From today’s Washington Post:
All but five Republican senators backed former president Donald Trump on Tuesday in a key test vote ahead of his impeachment trial, signaling that the proceedings are likely to end with Trump’s acquittal on the charge that he incited the Jan. 6 Capitol riot.
West Virginia’s Republican senator, Shelley Moore Capito, was not one of the five. From her congressional website, here is her reasoning:
“My vote today to dismiss the article of impeachment is based on the fact that impeachment was designed to remove an officeholder from public office. The Constitution does not give Congress the power to impeach a private citizen. This charge is directed at an individual who no longer holds public office. I believe it is time we focus our attention and energies on the numerous challenges our country presently faces. Instead of taking a path of divisiveness, let us heed the call to unity that we have heard spoken so often over the past few weeks.”
(You can do your own research, but most of the analysis that I’ve seen, believes that an out-of-office Trump could be convicted and prohibited from ever holding federal office.)
It continues to amaze me how Capito and most of the Republican Party continue to support Trump. On Monday, Politico explained why that might be the case:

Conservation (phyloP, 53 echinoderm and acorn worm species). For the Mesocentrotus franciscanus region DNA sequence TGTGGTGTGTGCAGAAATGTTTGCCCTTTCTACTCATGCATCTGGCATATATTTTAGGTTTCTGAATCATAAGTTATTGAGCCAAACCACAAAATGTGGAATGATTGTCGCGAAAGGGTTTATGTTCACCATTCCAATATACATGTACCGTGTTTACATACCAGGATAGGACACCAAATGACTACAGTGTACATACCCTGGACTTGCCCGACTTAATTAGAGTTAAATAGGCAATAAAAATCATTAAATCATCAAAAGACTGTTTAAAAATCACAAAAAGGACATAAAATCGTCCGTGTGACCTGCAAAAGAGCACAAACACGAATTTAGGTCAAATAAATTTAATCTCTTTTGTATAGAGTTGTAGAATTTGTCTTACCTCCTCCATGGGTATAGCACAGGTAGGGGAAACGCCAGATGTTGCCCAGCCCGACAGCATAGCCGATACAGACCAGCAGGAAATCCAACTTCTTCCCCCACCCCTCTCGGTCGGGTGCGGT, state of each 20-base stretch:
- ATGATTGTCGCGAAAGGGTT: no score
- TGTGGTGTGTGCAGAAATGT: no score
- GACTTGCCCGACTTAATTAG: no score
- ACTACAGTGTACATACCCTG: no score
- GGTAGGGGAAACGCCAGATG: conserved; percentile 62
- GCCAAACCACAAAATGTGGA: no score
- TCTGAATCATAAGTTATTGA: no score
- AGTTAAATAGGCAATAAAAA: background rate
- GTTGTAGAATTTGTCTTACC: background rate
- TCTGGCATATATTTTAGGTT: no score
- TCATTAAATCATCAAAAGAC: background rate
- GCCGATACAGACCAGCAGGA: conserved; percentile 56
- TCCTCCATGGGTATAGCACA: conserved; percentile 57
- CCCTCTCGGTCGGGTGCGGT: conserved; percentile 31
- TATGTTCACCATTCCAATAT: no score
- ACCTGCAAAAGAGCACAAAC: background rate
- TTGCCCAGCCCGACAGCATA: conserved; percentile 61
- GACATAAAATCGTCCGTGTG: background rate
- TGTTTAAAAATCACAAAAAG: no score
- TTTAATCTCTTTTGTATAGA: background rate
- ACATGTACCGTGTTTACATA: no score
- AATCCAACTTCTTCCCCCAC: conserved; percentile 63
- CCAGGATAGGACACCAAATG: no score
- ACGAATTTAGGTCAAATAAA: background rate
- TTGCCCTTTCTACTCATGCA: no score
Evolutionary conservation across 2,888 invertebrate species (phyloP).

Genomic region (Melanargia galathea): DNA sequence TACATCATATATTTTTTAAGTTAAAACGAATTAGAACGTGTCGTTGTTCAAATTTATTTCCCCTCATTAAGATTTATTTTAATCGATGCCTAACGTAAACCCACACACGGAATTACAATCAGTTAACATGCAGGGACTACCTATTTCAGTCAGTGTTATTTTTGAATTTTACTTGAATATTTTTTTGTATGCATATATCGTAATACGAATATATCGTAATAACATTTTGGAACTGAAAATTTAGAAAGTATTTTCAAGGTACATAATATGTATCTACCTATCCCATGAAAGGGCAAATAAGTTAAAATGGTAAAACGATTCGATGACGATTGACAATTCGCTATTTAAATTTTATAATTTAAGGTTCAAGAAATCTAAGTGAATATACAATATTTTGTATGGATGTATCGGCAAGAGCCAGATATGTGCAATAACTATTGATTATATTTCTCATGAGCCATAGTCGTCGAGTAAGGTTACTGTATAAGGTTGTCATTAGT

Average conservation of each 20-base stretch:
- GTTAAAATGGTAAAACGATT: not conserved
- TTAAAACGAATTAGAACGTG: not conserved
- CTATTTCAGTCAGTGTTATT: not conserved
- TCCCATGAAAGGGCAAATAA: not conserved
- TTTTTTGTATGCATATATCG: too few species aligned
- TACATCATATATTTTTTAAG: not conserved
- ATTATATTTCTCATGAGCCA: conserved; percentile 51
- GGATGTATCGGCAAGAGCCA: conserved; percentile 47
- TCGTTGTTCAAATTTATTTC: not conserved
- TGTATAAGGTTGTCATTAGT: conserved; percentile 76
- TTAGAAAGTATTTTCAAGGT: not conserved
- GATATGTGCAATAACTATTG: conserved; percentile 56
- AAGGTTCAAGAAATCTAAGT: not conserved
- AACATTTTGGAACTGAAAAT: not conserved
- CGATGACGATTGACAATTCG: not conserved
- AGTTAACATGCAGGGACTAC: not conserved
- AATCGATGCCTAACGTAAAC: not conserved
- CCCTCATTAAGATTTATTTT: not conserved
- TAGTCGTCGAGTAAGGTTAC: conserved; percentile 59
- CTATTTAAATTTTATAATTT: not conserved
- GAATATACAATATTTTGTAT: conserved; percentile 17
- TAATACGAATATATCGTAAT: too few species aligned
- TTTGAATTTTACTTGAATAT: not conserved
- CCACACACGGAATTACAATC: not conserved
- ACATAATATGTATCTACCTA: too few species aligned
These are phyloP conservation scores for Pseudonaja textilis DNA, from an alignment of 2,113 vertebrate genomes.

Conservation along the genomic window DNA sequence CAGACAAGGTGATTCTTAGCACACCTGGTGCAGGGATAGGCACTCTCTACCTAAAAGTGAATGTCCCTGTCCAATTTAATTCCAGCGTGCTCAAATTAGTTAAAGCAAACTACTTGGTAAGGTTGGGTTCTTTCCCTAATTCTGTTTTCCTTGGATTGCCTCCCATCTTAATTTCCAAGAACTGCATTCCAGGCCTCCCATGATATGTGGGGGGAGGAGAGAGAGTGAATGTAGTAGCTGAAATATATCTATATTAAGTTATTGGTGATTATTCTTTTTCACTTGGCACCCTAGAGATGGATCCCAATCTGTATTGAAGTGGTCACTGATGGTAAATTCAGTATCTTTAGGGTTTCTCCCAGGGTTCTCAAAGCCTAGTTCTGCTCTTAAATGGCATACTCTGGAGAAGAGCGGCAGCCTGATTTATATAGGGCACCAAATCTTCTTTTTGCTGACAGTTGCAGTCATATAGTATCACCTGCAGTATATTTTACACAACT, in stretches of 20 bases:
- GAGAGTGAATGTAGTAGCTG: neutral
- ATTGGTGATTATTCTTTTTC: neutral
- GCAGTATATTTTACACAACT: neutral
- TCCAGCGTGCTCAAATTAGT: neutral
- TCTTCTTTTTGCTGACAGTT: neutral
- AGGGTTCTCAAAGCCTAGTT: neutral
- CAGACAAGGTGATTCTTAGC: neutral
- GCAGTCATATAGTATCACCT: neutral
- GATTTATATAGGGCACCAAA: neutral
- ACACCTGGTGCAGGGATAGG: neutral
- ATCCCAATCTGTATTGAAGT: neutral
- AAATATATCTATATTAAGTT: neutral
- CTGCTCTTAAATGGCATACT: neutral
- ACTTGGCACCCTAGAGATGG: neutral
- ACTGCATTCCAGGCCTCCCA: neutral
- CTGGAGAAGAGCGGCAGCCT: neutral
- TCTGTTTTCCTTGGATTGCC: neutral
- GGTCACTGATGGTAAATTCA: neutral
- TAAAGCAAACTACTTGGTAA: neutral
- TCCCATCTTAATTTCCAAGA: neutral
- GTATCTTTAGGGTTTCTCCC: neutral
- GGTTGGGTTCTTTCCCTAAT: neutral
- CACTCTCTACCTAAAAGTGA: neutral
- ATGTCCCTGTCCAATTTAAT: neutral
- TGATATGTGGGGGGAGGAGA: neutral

Trump sends a message to Senate Republicans ahead of his trial
With a subtitle:
The ex-president could seek vengeance on GOP senators if they break with him on impeachment and vote to convict.
Interestingly, the article quoted Capito:
It’s become a common adage within the Senate GOP that if the trial had occurred on Jan. 7, Trump might have seen a flood of Republicans looking to make a clean break with him. But now the final vote might not take place until late February — and the number of GOP senators truly weighing whether to convict the president is likely short of the 17 needed to join all 50 Democrats.
“A lot of people made strong statements, and I put myself in the category, of what the president’s role was, particularly right after Jan. 6 happened. And the disappointment and shock,” said Sen. Shelley Moore Capito (R-W.Va.). “And I suppose as time goes on the political considerations begin to weigh in.”
But she added that something more vivid is on many senators’ minds.
“It’s more a function of being seated on the Senate floor as an insurrection is rising behind you,” she said. “You can hear it and watch the vice president be whisked out.”
Apparently that was not enough, however, as Capito joined 44 of her Republican colleagues in their effort to dismiss the impeachment trial.
For contrast, here was Senator Joe Manchin’s reaction:
By the way, Donald Trump had no trouble with the possibility of impeaching an out-of-office Barack Obama. Here is what Trump said at a political rally in 2019:
Remember Obama? 28 times, “You can have your doctor, you can have your plan.” Didn’t work out that way, did it? I think we should impeach him for that. Let’s impeach him, for that, for the IRS scandal, for the guns.